Here, we found that hypoxia inhibited OPC dorsal migration, delayed the onset of OL myelination in vivo, and reduced the expression of the mbp gene. Transmission electron microscope (TEM) images showed a thinner myelin sheath in response to hypoxic conditions. We used molecular methods to show that the bmp2b gene was downregulated under hypoxia. Using a Bmp2b receptor inhibitor and bmp2b messenger RNA (mRNA) rescue strategy, we demonstrated that Bmp2b participated in regulating OL development under hypoxia. Collectively, our findings indicated that hypoxia suppresses OL differentiation via Bmp2b signaling.
Materials and Methods
Zebrafish Lines and Maintenance
The following zebrafish lines were used in this study: wild-type (WT), transgenic OL lineage transcription factor 2 labeled by EGFP [Tg (olig2:EGFP)] (Shin et al., 2003), Tg (mbp:EGFP-CAAX; donated by Prof. David A. Lyons, University of Edinburgh, Edinburgh, United Kingdom) (Almeida et al., 2011) and Tg (Tol-056) (Satou et al., 2009). Zebrafish embryos were bred with laboratory stock and were maintained at 28.5°C with a 14/10 h light/dark cycle. Zebrafish embryos were collected from natural spawning and staged by days post-fertilization (dpf), according to established criteria (Kimmel et al., 1995). To prevent dark pigment formation, larvae were raised in an embryo medium containing 0.2 mM N-phenylthiourea (Sigma-Aldrich, St. Louis, MO, United States).
All of the animal manipulations described in this study were conducted in strict accordance with the guidelines and regulations set forth by the University of Science and Technology of China (USTC) Animal Resources Center and University Animal Care and Use Committee. All protocols were approved by the Committee on the Ethics of Animal Experiments of the USTC (permit no. USTCACUC1103013).
The hypoxia device we used contained a self-driven unit that automatically controlled nitrogen gas perfusion depending on dissolved oxygen levels in the water (Cao et al., 2010). An oxygen electrode was connected to an oxygen regulator and to the nitrogen gas supplier to accurately detect oxygen levels continuously. We used 100% of the ambient oxygen in the air (7.10 ppm) as the calibration concentration, recalibrated to 40% (3.41 ppm) based preliminary results. To reduce the likelihood of unexpected early zebrafish death during experimentation, the oxygen regulator was recalibrated before each experiment.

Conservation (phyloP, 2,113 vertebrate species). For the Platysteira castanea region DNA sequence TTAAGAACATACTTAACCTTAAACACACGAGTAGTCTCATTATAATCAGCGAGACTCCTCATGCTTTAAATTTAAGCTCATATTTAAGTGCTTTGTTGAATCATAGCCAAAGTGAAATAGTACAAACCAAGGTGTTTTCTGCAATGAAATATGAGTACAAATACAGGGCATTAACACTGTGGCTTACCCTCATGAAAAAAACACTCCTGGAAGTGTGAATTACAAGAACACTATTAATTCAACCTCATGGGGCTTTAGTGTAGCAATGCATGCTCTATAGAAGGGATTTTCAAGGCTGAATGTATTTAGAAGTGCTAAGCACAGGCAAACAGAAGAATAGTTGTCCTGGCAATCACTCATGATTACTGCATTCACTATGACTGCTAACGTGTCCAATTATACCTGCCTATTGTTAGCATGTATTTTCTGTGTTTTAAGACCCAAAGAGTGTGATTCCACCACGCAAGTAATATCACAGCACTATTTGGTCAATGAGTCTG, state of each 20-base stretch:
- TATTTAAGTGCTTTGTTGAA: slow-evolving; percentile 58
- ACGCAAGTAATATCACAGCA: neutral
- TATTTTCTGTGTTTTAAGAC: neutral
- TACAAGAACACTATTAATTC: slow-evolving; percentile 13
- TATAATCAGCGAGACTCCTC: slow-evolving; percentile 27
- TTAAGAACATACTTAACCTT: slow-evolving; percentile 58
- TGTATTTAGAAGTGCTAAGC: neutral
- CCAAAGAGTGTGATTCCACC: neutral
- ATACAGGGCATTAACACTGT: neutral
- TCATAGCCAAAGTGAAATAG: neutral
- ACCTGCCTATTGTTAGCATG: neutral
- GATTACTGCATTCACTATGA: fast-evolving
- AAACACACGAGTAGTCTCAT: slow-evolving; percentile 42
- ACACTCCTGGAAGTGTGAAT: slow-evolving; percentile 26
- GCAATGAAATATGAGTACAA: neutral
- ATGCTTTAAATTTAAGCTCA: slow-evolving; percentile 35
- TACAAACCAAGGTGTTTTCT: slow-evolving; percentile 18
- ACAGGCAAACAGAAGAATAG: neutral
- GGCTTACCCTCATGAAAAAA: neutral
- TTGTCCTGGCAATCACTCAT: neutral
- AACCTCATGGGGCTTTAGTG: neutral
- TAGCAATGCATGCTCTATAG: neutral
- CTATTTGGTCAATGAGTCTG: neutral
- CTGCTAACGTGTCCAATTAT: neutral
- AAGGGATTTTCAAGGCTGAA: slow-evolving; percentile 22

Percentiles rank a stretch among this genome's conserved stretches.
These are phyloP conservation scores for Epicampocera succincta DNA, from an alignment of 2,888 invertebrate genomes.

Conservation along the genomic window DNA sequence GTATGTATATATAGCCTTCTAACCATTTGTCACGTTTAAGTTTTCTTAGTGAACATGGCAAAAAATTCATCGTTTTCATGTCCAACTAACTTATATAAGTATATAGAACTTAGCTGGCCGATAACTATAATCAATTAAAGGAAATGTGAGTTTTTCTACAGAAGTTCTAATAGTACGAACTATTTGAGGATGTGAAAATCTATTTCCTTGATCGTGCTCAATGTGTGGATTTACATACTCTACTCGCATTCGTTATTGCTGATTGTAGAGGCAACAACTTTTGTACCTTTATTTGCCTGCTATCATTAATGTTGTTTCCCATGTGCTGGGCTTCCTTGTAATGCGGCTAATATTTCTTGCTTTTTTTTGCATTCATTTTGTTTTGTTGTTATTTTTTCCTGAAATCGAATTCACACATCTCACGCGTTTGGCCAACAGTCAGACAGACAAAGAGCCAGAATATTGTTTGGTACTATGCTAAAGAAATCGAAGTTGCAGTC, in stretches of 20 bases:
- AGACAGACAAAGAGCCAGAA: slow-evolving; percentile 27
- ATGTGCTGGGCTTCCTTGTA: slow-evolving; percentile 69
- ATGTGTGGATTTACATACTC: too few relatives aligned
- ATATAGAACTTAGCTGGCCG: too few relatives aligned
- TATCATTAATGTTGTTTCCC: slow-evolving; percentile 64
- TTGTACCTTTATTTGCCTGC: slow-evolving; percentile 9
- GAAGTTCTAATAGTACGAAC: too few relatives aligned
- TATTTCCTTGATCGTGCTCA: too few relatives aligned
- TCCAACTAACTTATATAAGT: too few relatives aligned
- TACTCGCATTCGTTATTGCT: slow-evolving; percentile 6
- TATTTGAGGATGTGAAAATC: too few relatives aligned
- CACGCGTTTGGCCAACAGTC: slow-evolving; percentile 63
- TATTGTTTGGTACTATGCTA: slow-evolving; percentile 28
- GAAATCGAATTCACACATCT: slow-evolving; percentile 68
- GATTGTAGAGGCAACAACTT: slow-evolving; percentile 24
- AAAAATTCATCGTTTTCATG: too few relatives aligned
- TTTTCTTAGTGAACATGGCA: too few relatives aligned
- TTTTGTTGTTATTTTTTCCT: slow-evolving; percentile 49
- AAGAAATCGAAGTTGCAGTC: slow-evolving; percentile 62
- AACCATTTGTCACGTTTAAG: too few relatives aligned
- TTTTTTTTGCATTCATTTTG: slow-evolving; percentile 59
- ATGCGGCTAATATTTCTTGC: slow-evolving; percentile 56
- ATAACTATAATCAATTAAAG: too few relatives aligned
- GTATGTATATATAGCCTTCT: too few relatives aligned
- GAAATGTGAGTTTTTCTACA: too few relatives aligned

In vivo Imaging and Data Analysis
Larvae to be imaged were transferred to N-phenylthiourea to inhibit pigmentation at 24 h post-fertilization (hpf). Prior to imaging, larvae were anesthetized with MS222 and embedded in 1% low-melting-point agarose in embryo medium containing MS222. All images of the spinal cord were taken laterally, such that anterior was to the left, and dorsal was at the top. To investigate OPC migration at 3 and 4 dpf in vivo, Tg (olig2: EGFP) transgenic zebrafishes were imaged under a 10 × objective lens and a 40 × objective lens (FV1000 BX61; Olympus, Tokyo, Japan) at 2 μm intervals, locating within a frame long and wide with the cloacal pores at the central point of the spinal cord. After imaging, fish were removed from the agarose and placed in fresh embryo medium for further growth. Photomontages were assembled with Adobe Photoshop CS5 (Adobe Systems, San Jose, CA, United States).
Treatment With CoCl2⋅6H2O and LDN193189
Cobalt (II) chloride hexahydrate (CoCl2⋅6H2O; Sangon, China) is a general drug designed to induce hypoxia in vitro (Wu et al., 2015). LDN193189 (S2618; Selleck Chemicals, United States) was used as a Bmp2b receptor inhibitor. We treated 1-dpf larvae with either 2 mM CoCl2⋅6H2O or 10 μM LDN193189 in subsequent experiments.
Quantitative Real-Time Polymerase Chain Reaction (qRT-PCR) and Western Blots
Total mRNA was extracted from three groups of 30 larvae each, with each group representing a single independent sample. Each sample was reverse-transcribed into complementary DNA (cDNA) with HiScriptII Q RT SuperMix (Vazyme, China), and analyzed with qRT-PCR using AceQ qPCR SYBR Green Master Mix (Vazyme, China). For each experiment, we used three biological and experimental replicates. All primers used are given in Supplementary Table S1. All results were analyzed as mean fold change ± SEM.